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Six-speed manual, Six- and eight-speed autos
Vauxhall has high hopes for its new Insignia Sports Tourer. It even expects rivals of the car to include the BMW 3 Series and the Audi A4 after its step up towards more premium quality.
Despite the name, though, it's no sports car. The first thing that strikes you, in fact, is how huge it is. At almost 5m, the car is 125mm longer than a Skoda Superb estate, making it the biggest Insignia ever. A focus on practicality is an intentional one for the Insignia as this was where the previous model fell short. While the 560-litre boot is far bigger than the Mondeo at 500 litres, it is trumped by the Superb at 660 litres. The extended wheelbase means that passengers have 32mm more room at hip height, 25mm more shoulder and knee room, and 8mm more headroom.
But inside the cabin is where the difference in quality shows. We drove the Insignia Sri NAV trim, which features a host of soft-touch plastics, as well as lots of standard kit including a touchscreen infotainment system compatible with Apple CarPlay and Android Auto.
Look a bit closer, though, and there are still some hard plastics, even right at the top of the range, meaning that the more upmarket Skoda Superb may be a better bet at a similar price. Most of the added luxury in our test Insignia also comes at a cost including the undeniably comfortable leather sports seats, which were £1,155 extra. Even without the additional cost, the interior comfort was still spot on and the seats were soft enough for a long journey.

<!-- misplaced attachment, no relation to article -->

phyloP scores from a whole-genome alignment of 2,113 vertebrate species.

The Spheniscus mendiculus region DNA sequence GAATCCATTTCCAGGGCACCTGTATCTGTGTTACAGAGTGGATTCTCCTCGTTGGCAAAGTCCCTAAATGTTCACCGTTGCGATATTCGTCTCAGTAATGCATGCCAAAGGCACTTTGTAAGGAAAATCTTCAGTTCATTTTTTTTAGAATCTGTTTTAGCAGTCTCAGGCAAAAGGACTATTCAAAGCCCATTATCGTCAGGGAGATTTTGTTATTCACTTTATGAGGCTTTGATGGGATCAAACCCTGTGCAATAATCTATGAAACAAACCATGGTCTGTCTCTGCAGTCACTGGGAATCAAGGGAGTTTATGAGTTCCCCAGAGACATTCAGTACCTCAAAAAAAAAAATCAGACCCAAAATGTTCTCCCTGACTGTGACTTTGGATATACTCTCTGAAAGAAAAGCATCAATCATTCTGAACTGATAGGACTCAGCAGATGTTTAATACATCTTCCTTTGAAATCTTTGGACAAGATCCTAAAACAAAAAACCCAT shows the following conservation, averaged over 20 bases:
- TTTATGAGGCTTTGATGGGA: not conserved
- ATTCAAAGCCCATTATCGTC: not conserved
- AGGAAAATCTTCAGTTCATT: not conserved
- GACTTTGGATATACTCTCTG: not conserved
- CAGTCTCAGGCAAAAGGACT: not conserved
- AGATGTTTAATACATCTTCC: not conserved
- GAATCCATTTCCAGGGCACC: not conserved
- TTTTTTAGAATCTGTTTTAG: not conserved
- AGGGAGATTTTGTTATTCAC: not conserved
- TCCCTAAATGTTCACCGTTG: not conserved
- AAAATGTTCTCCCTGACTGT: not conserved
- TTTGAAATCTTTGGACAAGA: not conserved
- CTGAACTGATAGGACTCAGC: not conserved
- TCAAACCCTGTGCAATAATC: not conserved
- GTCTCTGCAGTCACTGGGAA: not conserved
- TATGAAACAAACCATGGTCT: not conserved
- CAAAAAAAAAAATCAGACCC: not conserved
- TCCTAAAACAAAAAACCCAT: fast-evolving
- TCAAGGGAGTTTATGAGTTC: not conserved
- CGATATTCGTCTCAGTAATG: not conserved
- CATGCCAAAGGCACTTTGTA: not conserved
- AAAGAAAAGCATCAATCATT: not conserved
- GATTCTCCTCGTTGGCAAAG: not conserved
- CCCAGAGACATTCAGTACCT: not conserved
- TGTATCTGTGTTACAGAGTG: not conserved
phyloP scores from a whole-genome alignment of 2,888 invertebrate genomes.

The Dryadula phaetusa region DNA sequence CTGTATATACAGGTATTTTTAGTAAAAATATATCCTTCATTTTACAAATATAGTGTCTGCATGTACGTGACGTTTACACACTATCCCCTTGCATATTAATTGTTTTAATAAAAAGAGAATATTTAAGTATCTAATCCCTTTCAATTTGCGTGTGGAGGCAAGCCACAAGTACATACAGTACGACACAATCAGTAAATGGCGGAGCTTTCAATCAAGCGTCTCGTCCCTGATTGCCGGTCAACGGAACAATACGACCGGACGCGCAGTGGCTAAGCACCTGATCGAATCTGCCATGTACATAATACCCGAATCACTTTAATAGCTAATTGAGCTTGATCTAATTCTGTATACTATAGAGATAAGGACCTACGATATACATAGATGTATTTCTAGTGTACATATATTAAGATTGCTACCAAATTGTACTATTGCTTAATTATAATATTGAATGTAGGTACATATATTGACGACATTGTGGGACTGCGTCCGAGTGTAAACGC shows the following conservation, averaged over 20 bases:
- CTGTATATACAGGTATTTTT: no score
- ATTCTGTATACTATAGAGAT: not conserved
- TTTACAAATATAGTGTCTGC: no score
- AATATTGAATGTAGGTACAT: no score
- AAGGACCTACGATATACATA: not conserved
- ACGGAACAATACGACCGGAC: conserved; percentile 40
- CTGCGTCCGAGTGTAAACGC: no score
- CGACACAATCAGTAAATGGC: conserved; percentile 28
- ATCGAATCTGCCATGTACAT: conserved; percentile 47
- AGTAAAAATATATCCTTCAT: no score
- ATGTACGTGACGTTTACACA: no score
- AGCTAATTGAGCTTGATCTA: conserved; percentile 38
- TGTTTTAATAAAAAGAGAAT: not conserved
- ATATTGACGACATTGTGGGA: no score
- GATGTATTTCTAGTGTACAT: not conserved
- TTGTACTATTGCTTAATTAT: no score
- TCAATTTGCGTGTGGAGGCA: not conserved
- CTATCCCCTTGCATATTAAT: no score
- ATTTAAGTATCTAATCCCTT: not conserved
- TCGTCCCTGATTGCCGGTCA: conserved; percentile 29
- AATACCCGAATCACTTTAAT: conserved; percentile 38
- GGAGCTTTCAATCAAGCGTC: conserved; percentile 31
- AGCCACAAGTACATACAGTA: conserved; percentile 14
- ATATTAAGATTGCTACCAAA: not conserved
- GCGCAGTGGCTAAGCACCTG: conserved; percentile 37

Our test car also featured extras and much of this is worth the extra pocket money including a winter pack, LED matrix headlights, front and rear parking distance sensors, a head-up display, and driver assistance pack to name a few. On such a low-cost vehicle, though, these extras are to be expected if you want luxury that's even close to the potential of BMW or Audi rivals.
Vauxhall has focussed on ensuring that the car is easy to drive on motorways. It handles with poise and is agile enough, while the steering proves well judged. The engine line-up mirrors the hatchback range, with two 1.5-litre turbo petrol engines, 1.6- and 2.0-litre diesels in various guises, and a flagship 2.0-litre petrol 4x4 with 257hp. The six-speed manual gearbox that we drove is standard and there is also the option of an eight-speed automatic.
The manual is a marked improvement over the outgoing Insignia, and opting for the automatic adds around 20g/km of CO2 plus £1,730 to the price tag ? not worth the compromise in our book.
This 1.6-litre diesel engine, available to buy at a later date, is likely to be a popular option for many fleets due to its low 119g/km CO2 figure, and with 136hp there's enough power to give the car a relatively brisk performance.
Even in lower-spec form, the latest Insignia is a better place to be than the old one. Is it a modern masterpiece that showcases the latest that technology has to offer? Unfortunately not. Is it up there with the 3 Series and A4? Definitely not. But in terms of design and drive quality, the Insignia competes well with its actual rivals.
Vauxhall Insignia Sports Tourer SRi Nav 1.6Tdi 136PS Turbo D ecoTEC